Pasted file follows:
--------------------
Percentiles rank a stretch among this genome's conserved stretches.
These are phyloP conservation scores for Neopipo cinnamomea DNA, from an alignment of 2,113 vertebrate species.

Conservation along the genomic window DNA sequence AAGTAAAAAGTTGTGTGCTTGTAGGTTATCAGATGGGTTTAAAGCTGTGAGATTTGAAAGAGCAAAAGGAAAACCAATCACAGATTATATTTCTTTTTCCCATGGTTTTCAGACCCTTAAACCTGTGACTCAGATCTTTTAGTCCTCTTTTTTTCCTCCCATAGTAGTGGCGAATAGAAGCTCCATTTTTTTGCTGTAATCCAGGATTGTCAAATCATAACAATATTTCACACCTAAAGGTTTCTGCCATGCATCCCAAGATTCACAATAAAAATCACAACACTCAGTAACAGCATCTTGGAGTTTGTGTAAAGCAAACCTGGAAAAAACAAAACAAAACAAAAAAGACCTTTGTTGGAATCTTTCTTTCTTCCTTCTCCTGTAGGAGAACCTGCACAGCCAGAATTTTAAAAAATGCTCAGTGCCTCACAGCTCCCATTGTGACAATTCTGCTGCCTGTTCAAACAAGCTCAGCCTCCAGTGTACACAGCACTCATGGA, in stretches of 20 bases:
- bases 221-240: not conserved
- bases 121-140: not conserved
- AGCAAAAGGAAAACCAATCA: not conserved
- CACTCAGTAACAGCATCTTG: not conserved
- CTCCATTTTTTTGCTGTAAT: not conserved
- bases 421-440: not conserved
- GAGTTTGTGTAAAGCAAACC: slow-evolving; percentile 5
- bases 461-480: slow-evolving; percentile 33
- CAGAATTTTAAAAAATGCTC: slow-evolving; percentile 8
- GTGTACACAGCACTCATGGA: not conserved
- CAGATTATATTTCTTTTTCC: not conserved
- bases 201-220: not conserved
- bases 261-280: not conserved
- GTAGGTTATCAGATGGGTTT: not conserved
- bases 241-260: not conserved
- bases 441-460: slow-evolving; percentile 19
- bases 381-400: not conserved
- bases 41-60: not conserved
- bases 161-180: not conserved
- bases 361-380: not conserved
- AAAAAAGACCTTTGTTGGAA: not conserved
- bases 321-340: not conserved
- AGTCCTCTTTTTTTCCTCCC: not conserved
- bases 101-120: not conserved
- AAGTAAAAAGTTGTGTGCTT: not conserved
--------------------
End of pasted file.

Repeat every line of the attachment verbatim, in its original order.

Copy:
Percentiles rank a stretch among this genome's conserved stretches.
These are phyloP conservation scores for Neopipo cinnamomea DNA, from an alignment of 2,113 vertebrate species.

Conservation along the genomic window DNA sequence AAGTAAAAAGTTGTGTGCTTGTAGGTTATCAGATGGGTTTAAAGCTGTGAGATTTGAAAGAGCAAAAGGAAAACCAATCACAGATTATATTTCTTTTTCCCATGGTTTTCAGACCCTTAAACCTGTGACTCAGATCTTTTAGTCCTCTTTTTTTCCTCCCATAGTAGTGGCGAATAGAAGCTCCATTTTTTTGCTGTAATCCAGGATTGTCAAATCATAACAATATTTCACACCTAAAGGTTTCTGCCATGCATCCCAAGATTCACAATAAAAATCACAACACTCAGTAACAGCATCTTGGAGTTTGTGTAAAGCAAACCTGGAAAAAACAAAACAAAACAAAAAAGACCTTTGTTGGAATCTTTCTTTCTTCCTTCTCCTGTAGGAGAACCTGCACAGCCAGAATTTTAAAAAATGCTCAGTGCCTCACAGCTCCCATTGTGACAATTCTGCTGCCTGTTCAAACAAGCTCAGCCTCCAGTGTACACAGCACTCATGGA, in stretches of 20 bases:
- bases 221-240: not conserved
- bases 121-140: not conserved
- AGCAAAAGGAAAACCAATCA: not conserved
- CACTCAGTAACAGCATCTTG: not conserved
- CTCCATTTTTTTGCTGTAAT: not conserved
- bases 421-440: not conserved
- GAGTTTGTGTAAAGCAAACC: slow-evolving; percentile 5
- bases 461-480: slow-evolving; percentile 33
- CAGAATTTTAAAAAATGCTC: slow-evolving; percentile 8
- GTGTACACAGCACTCATGGA: not conserved
- CAGATTATATTTCTTTTTCC: not conserved
- bases 201-220: not conserved
- bases 261-280: not conserved
- GTAGGTTATCAGATGGGTTT: not conserved
- bases 241-260: not conserved
- bases 441-460: slow-evolving; percentile 19
- bases 381-400: not conserved
- bases 41-60: not conserved
- bases 161-180: not conserved
- bases 361-380: not conserved
- AAAAAAGACCTTTGTTGGAA: not conserved
- bases 321-340: not conserved
- AGTCCTCTTTTTTTCCTCCC: not conserved
- bases 101-120: not conserved
- AAGTAAAAAGTTGTGTGCTT: not conserved